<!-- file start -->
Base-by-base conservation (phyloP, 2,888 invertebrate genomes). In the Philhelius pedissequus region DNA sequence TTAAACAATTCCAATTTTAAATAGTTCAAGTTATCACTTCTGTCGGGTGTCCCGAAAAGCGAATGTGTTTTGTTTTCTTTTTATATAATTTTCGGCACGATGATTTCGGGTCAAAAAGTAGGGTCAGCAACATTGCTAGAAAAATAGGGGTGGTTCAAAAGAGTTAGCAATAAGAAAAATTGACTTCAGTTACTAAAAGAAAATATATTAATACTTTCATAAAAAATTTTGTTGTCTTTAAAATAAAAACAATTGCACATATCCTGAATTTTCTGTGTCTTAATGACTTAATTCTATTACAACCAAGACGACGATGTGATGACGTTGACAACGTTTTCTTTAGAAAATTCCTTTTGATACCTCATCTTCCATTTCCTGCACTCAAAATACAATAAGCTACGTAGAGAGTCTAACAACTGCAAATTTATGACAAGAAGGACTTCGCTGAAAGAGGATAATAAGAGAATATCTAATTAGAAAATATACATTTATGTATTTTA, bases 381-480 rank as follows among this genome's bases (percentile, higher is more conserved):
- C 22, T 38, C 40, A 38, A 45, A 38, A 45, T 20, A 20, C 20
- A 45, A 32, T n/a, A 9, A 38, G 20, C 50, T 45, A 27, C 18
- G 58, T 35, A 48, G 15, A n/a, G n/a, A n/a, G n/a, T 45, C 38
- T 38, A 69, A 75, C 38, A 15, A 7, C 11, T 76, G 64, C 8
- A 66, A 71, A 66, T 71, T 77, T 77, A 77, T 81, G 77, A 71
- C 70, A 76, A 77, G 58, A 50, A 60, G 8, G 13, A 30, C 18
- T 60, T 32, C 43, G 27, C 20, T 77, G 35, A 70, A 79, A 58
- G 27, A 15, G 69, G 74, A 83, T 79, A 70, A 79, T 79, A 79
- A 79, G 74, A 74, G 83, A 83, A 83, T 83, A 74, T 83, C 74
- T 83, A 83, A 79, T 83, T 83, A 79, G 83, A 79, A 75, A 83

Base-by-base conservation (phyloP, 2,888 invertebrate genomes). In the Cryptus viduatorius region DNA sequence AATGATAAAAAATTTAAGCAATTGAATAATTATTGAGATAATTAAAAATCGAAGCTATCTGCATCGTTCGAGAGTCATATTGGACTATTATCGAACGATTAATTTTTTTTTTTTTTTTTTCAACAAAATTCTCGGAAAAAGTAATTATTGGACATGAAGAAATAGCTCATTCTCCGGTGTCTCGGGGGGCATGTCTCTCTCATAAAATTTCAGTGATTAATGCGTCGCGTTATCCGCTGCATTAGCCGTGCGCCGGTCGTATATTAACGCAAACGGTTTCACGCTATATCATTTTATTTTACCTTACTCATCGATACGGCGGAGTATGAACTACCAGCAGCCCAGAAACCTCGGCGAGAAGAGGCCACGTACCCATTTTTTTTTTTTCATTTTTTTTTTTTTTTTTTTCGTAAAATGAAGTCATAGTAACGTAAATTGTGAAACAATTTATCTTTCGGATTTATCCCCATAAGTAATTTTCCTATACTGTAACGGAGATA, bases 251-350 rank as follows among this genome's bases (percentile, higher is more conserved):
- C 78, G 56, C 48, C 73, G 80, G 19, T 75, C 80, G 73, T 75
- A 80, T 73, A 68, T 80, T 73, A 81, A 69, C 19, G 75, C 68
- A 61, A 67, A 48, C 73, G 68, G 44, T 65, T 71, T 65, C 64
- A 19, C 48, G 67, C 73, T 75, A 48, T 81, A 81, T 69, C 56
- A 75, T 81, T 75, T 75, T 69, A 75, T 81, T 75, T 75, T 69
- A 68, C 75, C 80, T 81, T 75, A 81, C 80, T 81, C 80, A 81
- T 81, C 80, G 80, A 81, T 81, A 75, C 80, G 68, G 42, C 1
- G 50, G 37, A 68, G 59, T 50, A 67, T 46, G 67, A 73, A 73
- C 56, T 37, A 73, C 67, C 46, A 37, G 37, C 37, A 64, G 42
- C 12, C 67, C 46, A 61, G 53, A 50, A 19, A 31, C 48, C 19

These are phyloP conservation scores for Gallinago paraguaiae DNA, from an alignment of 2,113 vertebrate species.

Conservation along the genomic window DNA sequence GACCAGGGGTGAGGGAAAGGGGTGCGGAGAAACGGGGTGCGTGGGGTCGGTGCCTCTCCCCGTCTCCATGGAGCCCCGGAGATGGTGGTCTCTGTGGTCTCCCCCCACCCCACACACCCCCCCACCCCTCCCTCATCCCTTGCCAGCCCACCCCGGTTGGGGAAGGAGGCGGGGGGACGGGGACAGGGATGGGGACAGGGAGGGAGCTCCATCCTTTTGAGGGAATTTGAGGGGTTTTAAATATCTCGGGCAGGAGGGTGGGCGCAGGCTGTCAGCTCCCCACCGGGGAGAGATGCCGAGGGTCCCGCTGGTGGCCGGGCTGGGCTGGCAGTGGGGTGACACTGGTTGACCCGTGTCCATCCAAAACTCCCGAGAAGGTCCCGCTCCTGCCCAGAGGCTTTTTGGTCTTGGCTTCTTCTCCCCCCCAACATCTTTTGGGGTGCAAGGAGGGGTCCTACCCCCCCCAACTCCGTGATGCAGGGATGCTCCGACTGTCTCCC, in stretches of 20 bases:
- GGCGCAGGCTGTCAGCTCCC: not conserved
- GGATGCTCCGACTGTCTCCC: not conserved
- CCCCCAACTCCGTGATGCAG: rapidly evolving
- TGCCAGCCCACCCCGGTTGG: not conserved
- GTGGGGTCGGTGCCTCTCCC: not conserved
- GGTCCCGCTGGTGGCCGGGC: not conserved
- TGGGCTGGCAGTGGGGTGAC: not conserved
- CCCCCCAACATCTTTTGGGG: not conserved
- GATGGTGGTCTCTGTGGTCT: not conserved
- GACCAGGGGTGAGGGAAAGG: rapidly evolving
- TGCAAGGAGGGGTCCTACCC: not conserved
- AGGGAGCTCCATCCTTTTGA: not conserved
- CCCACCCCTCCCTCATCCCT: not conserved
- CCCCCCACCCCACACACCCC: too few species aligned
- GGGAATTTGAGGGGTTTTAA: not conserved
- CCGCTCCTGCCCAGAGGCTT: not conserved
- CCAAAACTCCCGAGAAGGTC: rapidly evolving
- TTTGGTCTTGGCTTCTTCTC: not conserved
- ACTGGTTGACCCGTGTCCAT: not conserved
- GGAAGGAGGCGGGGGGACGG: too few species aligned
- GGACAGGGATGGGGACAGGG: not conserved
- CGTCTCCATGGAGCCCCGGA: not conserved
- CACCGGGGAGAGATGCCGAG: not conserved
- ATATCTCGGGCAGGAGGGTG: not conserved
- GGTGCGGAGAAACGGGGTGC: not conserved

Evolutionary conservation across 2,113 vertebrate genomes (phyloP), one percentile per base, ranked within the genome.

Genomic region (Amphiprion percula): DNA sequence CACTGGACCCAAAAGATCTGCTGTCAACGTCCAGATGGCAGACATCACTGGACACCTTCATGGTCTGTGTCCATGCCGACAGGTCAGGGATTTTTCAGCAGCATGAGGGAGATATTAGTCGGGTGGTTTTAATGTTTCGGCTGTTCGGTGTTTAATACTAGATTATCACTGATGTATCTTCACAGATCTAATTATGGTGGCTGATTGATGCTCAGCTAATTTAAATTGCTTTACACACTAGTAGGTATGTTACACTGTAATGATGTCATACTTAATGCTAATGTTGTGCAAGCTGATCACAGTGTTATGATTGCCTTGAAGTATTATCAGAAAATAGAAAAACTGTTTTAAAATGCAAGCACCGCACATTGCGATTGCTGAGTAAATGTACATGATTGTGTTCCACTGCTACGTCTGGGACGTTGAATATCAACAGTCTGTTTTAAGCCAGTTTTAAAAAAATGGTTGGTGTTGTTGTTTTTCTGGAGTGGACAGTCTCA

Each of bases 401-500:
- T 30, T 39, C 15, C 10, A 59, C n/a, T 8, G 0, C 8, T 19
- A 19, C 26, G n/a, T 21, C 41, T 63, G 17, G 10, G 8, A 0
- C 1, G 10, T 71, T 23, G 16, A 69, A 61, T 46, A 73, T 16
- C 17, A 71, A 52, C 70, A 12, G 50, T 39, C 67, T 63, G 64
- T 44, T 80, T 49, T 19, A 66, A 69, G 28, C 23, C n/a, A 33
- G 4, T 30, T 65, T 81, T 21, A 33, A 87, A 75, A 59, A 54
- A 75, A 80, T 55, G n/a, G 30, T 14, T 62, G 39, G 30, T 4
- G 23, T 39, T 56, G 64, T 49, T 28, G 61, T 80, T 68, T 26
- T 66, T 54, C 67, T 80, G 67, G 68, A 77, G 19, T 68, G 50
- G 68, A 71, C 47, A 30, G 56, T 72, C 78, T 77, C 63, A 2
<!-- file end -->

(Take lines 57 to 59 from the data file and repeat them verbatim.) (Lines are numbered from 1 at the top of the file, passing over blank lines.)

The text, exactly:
- T 44, T 80, T 49, T 19, A 66, A 69, G 28, C 23, C n/a, A 33
- G 4, T 30, T 65, T 81, T 21, A 33, A 87, A 75, A 59, A 54
- A 75, A 80, T 55, G n/a, G 30, T 14, T 62, G 39, G 30, T 4